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Naranjo v SBMC Mortg, S.D.Cal._3-11-cv-02229_20 (July._3-11-cv-02229_20 (July._3-11-cv-02229_20 (July

Naranjo v SBMC Mortg, S.D.Cal._3-11-cv-02229_20 (July._3-11-cv-02229_20 (July._3-11-cv-02229_20 (July

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Published by Mike Maunu
Homeowner defeats US Bank and Chase on Motion to Dismiss in California. Court rules for homeowner on the fact note and DOT appears not to have been transferred into the REMIC trust before the cutoff date.
Homeowner defeats US Bank and Chase on Motion to Dismiss in California. Court rules for homeowner on the fact note and DOT appears not to have been transferred into the REMIC trust before the cutoff date.

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Categories:Types, Business/Law
Published by: Mike Maunu on Apr 26, 2013
Copyright:Attribution Non-commercial

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06/17/2014

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12345678910111213141516171819202122232425262728UNITED STATES DISTRICT COURTSOUTHERN DISTRICT OF CALIFORNIACARMEN R. NARANJO,Plaintiff,v.SBMC MORTGAGE,
et al.
,Defendants.)))))))))))Case No. 11-cv-2229-L(WVG)
ORDER GRANTING IN PART ANDDENYING IN PART DEFENDANTS’MOTION TO DISMISS [DOC. 12]
On September 29, 2011, Plaintiff Carmen R. Naranjo commenced this action againstDefendants SBMC Mortgage (“SBMC”), JPMorgan Chase (“JPMorgan”), and U.S. Bank N.A.
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After defaulting on her home loan, Plaintiff now sues Defendants in an attempt to preventforeclosure of the property securing the loan. Defendants now moves to dismiss the FirstAmended Complaint (“FAC”). Plaintiff opposes.The Court found this motion suitable for determination on the papers submitted andwithout oral argument.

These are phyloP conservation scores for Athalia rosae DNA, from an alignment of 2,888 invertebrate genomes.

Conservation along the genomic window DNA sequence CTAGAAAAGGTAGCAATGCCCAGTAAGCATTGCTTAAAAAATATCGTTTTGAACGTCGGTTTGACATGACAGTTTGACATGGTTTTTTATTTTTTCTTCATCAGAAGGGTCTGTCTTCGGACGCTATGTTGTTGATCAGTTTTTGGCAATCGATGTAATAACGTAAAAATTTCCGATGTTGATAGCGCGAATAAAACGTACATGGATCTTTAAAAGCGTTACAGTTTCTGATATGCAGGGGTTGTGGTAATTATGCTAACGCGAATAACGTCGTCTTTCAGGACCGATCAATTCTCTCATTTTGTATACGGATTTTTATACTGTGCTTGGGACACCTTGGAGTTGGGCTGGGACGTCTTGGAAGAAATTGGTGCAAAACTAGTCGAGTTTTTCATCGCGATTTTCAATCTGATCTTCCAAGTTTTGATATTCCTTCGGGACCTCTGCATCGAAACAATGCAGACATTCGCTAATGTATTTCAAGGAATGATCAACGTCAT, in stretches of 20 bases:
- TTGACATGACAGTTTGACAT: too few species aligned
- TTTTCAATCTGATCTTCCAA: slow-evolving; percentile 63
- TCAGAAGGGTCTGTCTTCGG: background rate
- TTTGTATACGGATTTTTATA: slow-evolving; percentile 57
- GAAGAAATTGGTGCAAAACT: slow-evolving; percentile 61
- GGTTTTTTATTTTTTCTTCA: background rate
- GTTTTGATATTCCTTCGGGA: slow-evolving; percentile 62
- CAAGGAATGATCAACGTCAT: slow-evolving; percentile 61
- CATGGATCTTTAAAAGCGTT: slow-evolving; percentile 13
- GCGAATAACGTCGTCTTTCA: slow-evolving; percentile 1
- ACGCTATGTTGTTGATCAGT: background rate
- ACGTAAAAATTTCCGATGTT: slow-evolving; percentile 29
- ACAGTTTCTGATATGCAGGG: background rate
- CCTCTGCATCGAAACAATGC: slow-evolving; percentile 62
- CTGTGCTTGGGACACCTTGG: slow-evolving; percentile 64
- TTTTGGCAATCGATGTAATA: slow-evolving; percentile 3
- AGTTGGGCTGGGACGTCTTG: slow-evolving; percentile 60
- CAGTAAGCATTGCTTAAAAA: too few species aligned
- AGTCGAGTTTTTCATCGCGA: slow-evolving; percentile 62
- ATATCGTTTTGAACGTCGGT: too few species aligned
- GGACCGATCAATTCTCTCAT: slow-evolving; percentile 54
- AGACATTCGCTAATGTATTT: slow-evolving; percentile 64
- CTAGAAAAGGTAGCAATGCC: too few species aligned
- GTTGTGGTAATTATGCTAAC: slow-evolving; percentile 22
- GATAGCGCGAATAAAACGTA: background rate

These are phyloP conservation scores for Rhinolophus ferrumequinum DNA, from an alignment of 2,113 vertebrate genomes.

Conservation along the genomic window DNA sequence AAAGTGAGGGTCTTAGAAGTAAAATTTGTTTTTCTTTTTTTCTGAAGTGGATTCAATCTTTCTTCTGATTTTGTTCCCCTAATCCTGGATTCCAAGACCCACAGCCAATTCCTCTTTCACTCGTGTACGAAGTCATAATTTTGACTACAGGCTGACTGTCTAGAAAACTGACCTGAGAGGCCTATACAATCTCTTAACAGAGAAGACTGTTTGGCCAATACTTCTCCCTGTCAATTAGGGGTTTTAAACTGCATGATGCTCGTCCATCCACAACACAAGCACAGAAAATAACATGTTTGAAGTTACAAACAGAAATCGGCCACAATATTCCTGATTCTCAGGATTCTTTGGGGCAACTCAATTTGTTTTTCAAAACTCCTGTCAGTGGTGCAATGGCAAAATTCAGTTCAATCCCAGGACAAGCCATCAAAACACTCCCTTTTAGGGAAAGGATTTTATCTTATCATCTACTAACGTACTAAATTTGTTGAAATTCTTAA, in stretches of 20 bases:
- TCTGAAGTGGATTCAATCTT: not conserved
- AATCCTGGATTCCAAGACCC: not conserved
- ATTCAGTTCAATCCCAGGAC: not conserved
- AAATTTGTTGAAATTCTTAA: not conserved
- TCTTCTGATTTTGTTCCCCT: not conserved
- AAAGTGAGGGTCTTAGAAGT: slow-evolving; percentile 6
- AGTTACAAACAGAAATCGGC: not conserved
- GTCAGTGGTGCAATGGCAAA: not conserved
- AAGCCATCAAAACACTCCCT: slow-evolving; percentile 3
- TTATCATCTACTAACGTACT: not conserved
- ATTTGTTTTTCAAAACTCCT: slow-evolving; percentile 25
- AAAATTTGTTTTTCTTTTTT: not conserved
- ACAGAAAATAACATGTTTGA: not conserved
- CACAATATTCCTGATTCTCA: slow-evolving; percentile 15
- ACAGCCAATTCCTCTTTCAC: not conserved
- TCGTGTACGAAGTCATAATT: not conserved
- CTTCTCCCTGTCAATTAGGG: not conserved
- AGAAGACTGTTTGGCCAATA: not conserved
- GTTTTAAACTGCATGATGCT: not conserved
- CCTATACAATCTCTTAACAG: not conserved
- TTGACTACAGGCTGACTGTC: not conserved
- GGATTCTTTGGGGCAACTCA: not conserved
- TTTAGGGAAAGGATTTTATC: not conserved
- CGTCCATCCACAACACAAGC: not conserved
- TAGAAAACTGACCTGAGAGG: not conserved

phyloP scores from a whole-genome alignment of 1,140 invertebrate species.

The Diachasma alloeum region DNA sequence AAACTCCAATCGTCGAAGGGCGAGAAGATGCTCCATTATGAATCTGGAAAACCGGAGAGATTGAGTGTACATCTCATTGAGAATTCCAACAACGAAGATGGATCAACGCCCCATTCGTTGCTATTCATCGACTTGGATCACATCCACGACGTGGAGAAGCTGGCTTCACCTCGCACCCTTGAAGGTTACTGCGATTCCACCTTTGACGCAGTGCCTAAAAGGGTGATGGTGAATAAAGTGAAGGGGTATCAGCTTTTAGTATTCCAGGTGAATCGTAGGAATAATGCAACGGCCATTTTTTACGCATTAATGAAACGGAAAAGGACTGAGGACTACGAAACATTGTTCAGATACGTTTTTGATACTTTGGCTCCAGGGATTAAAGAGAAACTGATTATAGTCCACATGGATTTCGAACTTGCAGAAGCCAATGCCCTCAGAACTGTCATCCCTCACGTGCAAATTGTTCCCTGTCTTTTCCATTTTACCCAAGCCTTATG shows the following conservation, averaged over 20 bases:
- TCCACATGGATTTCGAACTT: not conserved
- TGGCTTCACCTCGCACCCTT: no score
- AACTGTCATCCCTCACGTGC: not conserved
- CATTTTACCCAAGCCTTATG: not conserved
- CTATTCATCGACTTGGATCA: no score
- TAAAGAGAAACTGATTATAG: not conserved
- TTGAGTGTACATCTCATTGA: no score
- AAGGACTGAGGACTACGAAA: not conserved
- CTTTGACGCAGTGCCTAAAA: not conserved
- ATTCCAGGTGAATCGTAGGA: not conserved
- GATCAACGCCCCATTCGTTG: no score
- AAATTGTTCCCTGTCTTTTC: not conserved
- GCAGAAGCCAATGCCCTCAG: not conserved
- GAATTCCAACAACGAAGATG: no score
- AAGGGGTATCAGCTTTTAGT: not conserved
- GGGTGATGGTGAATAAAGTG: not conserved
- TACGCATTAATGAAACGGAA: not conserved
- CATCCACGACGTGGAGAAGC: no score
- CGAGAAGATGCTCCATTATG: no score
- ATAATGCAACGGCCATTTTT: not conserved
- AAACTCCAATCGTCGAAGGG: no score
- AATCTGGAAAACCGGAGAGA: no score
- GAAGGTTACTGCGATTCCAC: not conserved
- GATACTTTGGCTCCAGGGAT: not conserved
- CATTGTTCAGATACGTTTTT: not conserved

See
Civ. L.R. 7.1(d.1). (Doc. 15.) For the following reasons, the Court
GRANTS IN PART
and
DENIES IN PART
Defendants’ motion to dismiss.Plaintiff has since voluntarily dismissed SBMC Mortgage from this action. (Doc. 8.)
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11cv2229
Case 3:11-cv-02229-L-WVG Document 20 Filed 07/24/12 Page 1 of 16
 
12345678910111213141516171819202122232425262728
I.BACKGROUND
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On or about February 21, 2006, Plaintiff executed a promissory note in favor of SBMCMortgage (“SBMC”) in the amount of $825,000.00, secured by a deed of trust (“DOT”), tofinance real property located in La Jolla, California. (FAC ¶¶ 1, 15 [Doc. 10].) The DOT,
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attached as Exhibit E to the FAC, identified Plaintiff as Borrower, SBMC Mortgage as Lender,T.D. Service Co. as Trustee, and Mortgage Electronic Registration Systems, Inc. (“MERS”) as both nominee and beneficiary under the security instrument. (DOT 1.)Shortly thereafter, SBMC sold her loan to a currently unknown entity or entities. (FAC ¶15.) Plaintiff alleges that these unknown entities and Defendants were involved in an attempt tosecuritize the loan into the WAMU Mortgage Pass-through Certificates WMALT Series 2006-AR4 Trust (“WAMU Trust”). (
 Id.
¶ 17.) However, these entities involved in the attemptedsecuritization of the loan “failed to adhere to the requirements of the Trust Agreement necessaryto properly assign the mortgage loan into the Trust.” (
 Id.
) Specifically, Plaintiff alleges that her 
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loan “was not properly assigned to the WAMU Trust on or before May 30, 2006, the ‘ClosingDate’ as set forth in the Trust Agreement.” (
 Id.
 ¶¶ 17, 21.) “The Closing Date is the date bywhich all of the notes and mortgages had to be transferred into the WAMU Trust in order for themortgage loan to be a part of the trust res.” (
 Id.
¶ 21.)In May 2009, Plaintiff sought to modify her loan with JPMorgan Chase Bank, N.A.(“JPMorgan”) under the belief that it had the authority to negotiate her loan. (FAC ¶¶ 22–24.)However, she made little progress. (